The police and firemen and OEM have done an incredible job of preparing for the storm and we're hopeful that we'll come through unscathed and without anyone being hurt," Collins said. "We're just asking our residents to prepare as well and to kind of look out for each other."
Collins said the storm is projected to bring high winds and that when they are able, residents should check on their neighbors.
Kinnelon OEM Coordinator Harry Hicks said OEMs not just in the tri-boro but throughout the country use information from previous events to prepare.
"A task for all municipal OEMs-and for emergency management in general-is to plan, based on what has happened in the last hundred years and what could happen in the next," he said.
Hicks said the police department, DPW and fire company are all ready for immediate response. Additionally, Hicks said the Kinnelon Health Department has files of which residences are typically impacted during power outages.
Shelter locations have also been established for those who need them, Hicks said.
Anyone requiring shelter must first contact police, but Kinnelon Police Lt. John Schwartz said will be the main shelter location for Kinnelon.
"It doesn't sound like it's going to be a normal rainy day," Schwartz said.
Lt. Mike Moeller said a shelter has been established for residents who need it at the Carey Avenue firehouse. Additionally, the police department has notified businesses in flood-prone areas that there is a likely chance of flooding near Hamburg Turnpike and Maple Lake Road, Moeller said.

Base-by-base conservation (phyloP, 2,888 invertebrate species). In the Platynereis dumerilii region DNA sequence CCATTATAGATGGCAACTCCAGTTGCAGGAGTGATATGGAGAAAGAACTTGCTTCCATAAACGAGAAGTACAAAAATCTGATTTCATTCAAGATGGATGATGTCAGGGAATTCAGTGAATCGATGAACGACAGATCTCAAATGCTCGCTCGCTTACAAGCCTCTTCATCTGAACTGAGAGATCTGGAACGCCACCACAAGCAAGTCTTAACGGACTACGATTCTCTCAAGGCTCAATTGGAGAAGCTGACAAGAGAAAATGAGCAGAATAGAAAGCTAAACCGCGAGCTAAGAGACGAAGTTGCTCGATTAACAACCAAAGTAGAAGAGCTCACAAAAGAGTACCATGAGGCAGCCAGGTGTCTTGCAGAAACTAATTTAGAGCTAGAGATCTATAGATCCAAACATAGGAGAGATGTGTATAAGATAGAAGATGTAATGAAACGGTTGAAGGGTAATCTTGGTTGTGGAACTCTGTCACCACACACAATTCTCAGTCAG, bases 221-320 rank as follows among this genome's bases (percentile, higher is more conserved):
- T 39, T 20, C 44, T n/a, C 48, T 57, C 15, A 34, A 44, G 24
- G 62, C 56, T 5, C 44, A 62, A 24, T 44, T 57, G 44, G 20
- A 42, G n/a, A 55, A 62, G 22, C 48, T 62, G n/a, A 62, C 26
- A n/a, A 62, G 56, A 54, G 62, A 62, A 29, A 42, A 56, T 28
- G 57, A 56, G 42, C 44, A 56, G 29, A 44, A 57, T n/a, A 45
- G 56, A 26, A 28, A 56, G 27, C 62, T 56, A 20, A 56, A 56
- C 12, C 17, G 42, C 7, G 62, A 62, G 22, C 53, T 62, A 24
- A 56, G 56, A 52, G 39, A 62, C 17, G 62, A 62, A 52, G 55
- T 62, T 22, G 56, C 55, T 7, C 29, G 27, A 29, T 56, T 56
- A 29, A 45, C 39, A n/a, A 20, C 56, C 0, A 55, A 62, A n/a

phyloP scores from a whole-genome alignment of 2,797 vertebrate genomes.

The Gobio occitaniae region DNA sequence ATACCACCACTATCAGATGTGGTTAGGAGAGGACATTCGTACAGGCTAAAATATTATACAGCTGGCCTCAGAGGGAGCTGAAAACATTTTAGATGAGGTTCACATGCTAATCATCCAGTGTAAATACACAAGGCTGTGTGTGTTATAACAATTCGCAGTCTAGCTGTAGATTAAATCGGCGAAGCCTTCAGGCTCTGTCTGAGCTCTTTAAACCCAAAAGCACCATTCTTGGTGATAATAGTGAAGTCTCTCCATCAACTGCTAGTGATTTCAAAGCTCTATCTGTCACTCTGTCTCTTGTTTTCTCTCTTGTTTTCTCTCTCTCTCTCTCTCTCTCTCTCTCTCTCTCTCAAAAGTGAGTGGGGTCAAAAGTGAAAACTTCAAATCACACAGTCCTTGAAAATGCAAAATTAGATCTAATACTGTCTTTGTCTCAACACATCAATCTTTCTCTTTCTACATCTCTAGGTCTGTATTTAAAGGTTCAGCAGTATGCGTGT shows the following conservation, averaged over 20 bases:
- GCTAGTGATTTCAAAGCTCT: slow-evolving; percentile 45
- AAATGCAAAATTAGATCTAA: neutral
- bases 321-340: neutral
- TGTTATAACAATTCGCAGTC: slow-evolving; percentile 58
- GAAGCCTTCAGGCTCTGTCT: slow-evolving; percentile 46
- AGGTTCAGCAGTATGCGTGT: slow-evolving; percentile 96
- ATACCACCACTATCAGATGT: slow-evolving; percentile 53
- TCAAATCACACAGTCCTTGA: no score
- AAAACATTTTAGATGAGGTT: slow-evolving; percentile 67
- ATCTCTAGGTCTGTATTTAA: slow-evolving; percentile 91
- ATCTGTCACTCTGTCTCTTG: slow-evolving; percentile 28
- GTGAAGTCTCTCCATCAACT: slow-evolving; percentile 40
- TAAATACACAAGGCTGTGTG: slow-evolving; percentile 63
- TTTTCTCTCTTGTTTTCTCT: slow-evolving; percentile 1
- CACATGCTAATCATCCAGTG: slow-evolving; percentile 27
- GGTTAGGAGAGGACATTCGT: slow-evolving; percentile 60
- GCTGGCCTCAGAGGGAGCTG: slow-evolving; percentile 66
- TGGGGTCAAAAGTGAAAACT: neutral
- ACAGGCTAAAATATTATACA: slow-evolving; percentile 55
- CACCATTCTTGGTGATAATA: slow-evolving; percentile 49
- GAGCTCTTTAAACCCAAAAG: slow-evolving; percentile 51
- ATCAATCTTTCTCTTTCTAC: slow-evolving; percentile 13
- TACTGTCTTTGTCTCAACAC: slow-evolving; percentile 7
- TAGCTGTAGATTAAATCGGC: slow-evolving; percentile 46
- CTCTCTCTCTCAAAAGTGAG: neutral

According to Moeller, Jordan Transporation, the bus company located on Main Street, experiences flooding in their parking lot and the company has already begun re-locating the buses.
"They're going to be moving their buses to area schools and behind Borough Hall," Moeller said.
Butler Electric, which services the entire tri-boro area, will have crews out on Sunday ready to repair any wires or service interruptions, Moeller said.
The borough will also be using its reverse 9-1-1 system, which does not require a sign up, to alert residents of emergency information.
"As long as they have a phone number in town it goes right to their home phones," he said.
Schwartz encouraged residents to prepare in advance by stocking up on food and water and considering what to do if power does go out.
"Just make sure that you do have a supply of flashlights or candles and if you are using candles, be smart about monitoring them," he said.
He also said that neighbors should watch out for those individuals on oxygen supplies and check on them if possible.
"We do encourage self-responsibility," added Hicks. He asked that residents consider the following prior to the storm:
- "Are there trees on your property which might knock down wires? If so, have them trimmed now-before (winter) storms.
- Do you have bottled water, food, a first-aid kit, medications, appropriate warm clothing and blankets?
- Is your vehicle ready, full of fuel, to transport you out of the area?"